If you’ve recently visited your friendly neighborhood auto dealership lately, perhaps looking for an end of year sale, you have probably been stricken with sudden sticker-shock after reading the price tag of that brand new vehicle.
According to the latest Consumer Price Index, the price of a new vehicle climbed 11.1% within the last 6 months, and there’s no relief in sight. The culprit is a combination of spiraling inflation and inventory shortages at the dealership, due in part to the lack of availability of Chinese semiconductors.
“We have to charge more money for the cars because we’re paying more money for the cars,” John Bodmann, a product specialist with McGrath Volvo Cars in Fort Myers, told Fox News. “The prices of used cars have escalated since the availability of new cars is limited.”
According to CarMax data, as inflation reaches a 39-year high, used car prices are soaring as high as 50% above last years prices. The increase can be attributed to the prices dealers pay for the vehicles at mass auctions. Some models are so expensive, they may cost more than their brand new counterparts.
As prices for used vehicles blow past any seemingly rational level, it is the kind of scenario playing out at many auto dealerships across the country. Prices have soared so high, so fast, that buyers are being increasingly priced out of the market. https://t.co/WpNjebwSUd— News4JAX (@wjxt4) January 3, 2022
According to the data, used car prices for the top selling carmakers have soared. Ford, which sold the most vehicles in 2020, has seen its used car price increase 45.4% in 2021. Toyota, the second highest-selling carmaker, saw its price increase 30.5%. However, Chevrolet saw the highest price increase at 50.5% (from $22,000 to $33,000).
The car dealers told Fox News they estimated that prices would continue to be high for the next one to two years.
“Customers come and see less now and have to pay a bit more,” Diamond Cut Autos sales consultant, Alexis Alvarez, told Fox News. “For example, now you get a car that’s 2010, and it might just cost you like four or five grand more.”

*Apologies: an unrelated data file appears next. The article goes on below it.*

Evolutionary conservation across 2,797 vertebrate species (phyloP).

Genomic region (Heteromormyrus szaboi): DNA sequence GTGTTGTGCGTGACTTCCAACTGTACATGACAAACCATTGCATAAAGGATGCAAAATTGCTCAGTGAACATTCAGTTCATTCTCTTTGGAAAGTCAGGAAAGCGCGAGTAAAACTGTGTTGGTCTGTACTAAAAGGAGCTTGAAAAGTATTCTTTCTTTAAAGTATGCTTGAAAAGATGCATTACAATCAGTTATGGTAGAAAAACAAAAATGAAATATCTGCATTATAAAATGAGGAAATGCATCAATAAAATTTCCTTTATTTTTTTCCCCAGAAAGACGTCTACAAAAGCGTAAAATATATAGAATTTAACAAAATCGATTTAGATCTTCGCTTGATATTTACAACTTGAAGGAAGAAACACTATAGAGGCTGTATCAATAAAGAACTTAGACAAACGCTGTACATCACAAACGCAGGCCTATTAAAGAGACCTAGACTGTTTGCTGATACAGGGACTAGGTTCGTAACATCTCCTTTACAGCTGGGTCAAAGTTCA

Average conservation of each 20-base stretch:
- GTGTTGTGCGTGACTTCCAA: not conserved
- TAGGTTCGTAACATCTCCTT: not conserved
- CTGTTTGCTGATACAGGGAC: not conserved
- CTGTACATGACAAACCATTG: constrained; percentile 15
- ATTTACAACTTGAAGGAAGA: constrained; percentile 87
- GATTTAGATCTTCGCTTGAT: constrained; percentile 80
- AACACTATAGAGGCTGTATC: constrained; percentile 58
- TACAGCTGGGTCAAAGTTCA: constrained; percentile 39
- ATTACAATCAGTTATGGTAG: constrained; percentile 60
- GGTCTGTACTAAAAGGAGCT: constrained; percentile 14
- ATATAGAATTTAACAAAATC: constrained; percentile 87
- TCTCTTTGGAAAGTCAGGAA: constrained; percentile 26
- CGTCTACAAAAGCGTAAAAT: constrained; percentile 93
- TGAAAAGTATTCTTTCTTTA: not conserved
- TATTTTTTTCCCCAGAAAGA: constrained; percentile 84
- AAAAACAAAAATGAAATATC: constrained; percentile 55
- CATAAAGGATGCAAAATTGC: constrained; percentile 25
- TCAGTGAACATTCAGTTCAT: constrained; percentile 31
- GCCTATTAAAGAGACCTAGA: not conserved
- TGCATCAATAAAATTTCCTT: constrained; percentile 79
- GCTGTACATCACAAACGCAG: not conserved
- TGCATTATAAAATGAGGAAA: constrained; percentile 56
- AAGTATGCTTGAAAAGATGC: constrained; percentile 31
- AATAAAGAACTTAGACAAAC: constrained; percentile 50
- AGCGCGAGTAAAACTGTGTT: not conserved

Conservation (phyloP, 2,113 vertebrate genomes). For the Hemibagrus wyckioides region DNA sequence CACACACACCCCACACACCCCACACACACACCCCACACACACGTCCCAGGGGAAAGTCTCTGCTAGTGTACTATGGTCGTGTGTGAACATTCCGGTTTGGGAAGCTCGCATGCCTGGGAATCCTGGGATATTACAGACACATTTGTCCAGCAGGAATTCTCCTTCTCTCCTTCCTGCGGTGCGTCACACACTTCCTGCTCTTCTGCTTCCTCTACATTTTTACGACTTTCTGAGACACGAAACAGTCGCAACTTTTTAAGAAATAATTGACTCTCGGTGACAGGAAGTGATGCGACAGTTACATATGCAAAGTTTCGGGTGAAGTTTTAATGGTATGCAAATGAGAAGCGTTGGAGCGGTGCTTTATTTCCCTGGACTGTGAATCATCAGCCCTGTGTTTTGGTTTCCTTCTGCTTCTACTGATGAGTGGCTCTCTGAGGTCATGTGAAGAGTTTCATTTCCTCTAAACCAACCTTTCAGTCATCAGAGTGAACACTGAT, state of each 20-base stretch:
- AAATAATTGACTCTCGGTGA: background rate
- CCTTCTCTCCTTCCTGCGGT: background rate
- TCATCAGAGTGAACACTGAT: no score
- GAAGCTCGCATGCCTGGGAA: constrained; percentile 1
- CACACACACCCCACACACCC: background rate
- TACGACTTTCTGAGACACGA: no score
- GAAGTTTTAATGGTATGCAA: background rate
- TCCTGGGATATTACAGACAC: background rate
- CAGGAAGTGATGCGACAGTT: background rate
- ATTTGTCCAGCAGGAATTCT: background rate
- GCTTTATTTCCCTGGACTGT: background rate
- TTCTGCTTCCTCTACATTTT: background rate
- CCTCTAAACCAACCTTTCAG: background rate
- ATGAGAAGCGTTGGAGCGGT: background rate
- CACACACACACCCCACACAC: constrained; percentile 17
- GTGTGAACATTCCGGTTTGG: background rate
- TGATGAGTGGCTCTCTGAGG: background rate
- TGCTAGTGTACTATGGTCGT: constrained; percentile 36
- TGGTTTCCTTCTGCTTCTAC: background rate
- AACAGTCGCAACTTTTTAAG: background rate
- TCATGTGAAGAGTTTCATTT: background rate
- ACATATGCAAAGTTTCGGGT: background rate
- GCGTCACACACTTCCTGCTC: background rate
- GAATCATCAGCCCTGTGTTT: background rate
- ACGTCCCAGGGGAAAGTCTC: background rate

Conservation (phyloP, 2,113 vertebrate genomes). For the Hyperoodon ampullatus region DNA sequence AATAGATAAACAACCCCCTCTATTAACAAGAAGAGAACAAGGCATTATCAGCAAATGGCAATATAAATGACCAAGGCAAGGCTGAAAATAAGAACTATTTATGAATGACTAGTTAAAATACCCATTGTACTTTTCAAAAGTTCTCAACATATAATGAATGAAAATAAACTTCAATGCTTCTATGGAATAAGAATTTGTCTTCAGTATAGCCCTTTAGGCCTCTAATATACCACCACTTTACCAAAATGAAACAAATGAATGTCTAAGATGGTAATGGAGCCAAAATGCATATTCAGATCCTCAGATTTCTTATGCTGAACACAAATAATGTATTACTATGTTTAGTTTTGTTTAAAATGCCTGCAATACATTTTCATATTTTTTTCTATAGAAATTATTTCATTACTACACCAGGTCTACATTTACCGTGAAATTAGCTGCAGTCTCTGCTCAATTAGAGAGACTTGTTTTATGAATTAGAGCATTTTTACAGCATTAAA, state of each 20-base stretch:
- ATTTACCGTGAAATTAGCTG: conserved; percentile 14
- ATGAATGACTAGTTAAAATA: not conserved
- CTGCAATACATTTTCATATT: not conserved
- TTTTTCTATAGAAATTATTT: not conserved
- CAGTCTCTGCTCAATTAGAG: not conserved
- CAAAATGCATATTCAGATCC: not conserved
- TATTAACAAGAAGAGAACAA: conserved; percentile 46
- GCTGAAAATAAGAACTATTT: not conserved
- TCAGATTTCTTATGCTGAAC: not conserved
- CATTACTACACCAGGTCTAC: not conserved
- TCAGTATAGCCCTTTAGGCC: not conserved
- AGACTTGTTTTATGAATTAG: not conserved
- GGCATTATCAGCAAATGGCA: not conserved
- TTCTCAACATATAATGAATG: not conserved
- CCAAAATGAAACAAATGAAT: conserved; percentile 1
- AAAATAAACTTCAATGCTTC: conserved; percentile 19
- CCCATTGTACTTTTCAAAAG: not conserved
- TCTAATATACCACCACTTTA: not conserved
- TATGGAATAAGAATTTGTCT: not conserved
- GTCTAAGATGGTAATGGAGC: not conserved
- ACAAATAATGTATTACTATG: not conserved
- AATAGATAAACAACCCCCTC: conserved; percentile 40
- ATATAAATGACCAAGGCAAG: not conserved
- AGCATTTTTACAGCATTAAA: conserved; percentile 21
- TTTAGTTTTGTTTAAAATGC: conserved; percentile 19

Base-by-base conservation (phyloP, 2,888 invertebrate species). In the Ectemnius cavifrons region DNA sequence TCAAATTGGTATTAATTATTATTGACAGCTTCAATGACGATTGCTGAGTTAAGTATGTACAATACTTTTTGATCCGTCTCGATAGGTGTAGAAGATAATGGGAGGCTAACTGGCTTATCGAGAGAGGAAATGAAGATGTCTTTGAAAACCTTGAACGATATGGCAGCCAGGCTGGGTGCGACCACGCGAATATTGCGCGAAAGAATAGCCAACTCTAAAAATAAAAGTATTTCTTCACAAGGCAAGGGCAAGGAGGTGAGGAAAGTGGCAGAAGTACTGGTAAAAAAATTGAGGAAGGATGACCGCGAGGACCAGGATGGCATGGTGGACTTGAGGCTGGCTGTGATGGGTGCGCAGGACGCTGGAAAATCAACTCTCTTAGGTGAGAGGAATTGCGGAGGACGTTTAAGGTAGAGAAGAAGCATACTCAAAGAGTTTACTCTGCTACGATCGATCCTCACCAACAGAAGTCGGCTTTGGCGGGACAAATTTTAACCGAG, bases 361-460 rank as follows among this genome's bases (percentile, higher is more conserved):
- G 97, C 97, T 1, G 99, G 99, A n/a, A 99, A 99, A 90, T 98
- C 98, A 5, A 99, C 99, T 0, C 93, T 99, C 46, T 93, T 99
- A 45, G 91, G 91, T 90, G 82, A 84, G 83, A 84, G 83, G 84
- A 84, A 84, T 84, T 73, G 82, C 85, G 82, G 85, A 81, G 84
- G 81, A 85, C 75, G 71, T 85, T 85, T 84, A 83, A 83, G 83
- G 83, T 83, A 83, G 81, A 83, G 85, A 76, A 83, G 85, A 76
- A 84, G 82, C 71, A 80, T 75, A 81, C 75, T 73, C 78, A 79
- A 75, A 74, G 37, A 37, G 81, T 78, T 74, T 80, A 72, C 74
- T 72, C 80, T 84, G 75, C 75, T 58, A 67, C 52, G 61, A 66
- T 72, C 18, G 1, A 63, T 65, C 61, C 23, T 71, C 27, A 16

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“Everything is more expensive,” Daylin Auto Sales employee, Diana Torres, told Fox News. “Before, you’d be able to find a 2007 Toyota Camry, for example, only $3,000. Now they’re all running like $6,000.”
The other issue that’s driving prices higher is the worldwide shortage of Chinese-made semiconductor chips, manufactured exclusively within the communist regime.
Although there are plenty of customers who want to buy new vehicles at hefty prices, there still aren’t enough computer chips available for the industry. So supplies are short, prices are high, and many customers can’t get what they want. https://t.co/VAJRsv0zzg— Chicago Tribune (@chicagotribune) January 4, 2022
“We get chips made in China for new cars, and they haven’t been getting made. Therefore, all the new cars aren’t coming, bringing up the price on the old cars,” Alvarez told Fox News.
Bodmann similarly said, “The problem behind it is unavailability of new cars because of the chips. We normally would have 125 new vehicles on a lot. We have about 50, which is more than most car dealers have at this particular time.”
Alvarez pointed to how bare car lots look.
“If you go around to new car lots, you’ll see that there’s a lot less cars on their lots,” he said. “I have a buddy at Lexus, there’s like no cars there anymore.”
According to a report from online marketplace iseecars.com, even cheap, new cars like the Chevrolet Spark and the Mitsubishi Mirage have seen a rise of over 50% compared to last year. For example, the Chevrolet Spark was $15,672, which was 50.7% more than the previous year. The Mirage was going for $14,404, which represents a 52.3% increase.